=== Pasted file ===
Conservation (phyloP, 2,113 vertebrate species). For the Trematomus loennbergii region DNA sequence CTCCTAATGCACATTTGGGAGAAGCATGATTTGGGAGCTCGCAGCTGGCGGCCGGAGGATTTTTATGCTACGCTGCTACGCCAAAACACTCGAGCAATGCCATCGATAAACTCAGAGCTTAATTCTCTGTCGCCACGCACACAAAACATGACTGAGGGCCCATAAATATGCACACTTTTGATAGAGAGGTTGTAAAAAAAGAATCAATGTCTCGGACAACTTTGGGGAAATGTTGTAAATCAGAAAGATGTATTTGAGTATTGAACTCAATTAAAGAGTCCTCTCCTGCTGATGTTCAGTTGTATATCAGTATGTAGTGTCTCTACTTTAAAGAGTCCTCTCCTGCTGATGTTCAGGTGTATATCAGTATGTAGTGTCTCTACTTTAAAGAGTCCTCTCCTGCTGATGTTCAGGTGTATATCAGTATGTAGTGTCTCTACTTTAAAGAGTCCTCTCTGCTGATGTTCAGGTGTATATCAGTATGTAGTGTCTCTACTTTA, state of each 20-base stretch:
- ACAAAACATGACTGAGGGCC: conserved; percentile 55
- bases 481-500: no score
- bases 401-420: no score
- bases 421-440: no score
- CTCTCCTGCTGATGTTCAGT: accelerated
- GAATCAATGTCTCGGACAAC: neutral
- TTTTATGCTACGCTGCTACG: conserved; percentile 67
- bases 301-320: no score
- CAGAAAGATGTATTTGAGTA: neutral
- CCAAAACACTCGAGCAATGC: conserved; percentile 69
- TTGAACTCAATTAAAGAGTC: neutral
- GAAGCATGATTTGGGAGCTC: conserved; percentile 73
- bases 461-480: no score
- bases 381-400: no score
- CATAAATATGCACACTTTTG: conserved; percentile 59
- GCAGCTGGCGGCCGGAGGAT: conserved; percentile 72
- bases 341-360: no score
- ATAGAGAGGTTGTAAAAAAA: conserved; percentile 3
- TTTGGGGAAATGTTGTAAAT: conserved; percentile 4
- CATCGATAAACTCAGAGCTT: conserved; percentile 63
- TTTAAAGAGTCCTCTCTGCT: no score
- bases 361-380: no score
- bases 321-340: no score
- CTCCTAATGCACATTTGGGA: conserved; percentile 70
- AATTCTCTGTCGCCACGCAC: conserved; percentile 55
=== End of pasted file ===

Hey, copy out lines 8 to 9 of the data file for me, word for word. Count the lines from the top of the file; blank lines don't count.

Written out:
- TTTTATGCTACGCTGCTACG: conserved; percentile 67
- bases 301-320: no score